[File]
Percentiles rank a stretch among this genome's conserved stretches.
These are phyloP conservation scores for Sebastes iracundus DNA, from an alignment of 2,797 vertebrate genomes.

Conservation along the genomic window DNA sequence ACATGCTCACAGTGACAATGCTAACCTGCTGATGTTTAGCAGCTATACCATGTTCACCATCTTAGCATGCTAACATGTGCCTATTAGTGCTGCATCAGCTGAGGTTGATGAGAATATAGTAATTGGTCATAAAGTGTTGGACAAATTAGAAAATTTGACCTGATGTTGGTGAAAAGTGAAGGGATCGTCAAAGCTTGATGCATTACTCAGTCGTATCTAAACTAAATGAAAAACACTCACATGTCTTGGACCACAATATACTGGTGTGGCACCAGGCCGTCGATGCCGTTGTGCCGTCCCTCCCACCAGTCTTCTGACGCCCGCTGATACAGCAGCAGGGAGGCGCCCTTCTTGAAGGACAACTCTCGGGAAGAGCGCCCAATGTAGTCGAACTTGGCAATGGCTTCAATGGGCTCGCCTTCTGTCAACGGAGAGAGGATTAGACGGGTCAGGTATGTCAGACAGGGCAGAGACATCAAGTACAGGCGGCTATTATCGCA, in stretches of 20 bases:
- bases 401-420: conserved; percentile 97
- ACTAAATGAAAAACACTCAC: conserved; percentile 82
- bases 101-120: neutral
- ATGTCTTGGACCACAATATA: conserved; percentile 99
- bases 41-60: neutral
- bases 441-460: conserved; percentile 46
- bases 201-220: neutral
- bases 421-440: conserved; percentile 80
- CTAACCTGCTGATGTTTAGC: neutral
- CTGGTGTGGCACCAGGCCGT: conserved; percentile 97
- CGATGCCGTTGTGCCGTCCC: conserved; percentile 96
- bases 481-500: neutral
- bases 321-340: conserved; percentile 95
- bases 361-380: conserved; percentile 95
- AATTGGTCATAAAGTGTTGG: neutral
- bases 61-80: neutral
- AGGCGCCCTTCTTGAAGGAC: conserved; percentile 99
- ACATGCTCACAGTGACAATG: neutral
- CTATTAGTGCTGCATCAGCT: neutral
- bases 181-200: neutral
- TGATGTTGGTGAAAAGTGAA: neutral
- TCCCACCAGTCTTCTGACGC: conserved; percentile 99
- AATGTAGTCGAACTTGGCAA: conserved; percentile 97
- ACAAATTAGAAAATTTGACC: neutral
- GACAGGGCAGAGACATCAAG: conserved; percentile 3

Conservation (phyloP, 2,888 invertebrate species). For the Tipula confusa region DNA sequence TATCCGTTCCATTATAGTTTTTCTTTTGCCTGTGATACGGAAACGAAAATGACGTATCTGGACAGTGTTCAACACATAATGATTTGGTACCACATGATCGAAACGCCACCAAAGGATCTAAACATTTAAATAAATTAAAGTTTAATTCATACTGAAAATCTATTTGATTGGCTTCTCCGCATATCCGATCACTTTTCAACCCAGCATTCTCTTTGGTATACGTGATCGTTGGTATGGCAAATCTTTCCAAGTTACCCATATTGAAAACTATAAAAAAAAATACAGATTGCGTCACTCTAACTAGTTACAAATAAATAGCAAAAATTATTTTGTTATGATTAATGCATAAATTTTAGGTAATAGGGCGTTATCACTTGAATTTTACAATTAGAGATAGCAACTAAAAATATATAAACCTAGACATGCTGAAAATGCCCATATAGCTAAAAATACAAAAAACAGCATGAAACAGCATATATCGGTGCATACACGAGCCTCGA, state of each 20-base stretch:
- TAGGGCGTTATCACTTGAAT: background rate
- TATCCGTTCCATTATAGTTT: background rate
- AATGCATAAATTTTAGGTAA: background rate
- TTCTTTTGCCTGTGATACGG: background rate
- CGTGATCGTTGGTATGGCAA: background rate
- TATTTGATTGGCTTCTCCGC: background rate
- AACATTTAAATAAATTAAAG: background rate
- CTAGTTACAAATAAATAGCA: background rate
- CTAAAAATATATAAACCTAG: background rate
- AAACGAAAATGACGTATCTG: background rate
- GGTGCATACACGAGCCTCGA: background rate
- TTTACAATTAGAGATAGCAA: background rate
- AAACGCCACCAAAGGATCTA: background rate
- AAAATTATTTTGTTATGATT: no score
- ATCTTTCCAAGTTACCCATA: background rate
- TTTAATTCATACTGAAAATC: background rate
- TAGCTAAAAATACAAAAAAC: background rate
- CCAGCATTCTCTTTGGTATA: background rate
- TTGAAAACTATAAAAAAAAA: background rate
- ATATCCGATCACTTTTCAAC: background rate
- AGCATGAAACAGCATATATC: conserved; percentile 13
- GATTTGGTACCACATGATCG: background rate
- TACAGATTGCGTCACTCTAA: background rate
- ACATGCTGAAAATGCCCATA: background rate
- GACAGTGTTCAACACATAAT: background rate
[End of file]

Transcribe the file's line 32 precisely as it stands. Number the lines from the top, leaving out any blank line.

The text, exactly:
- AATGCATAAATTTTAGGTAA: background rate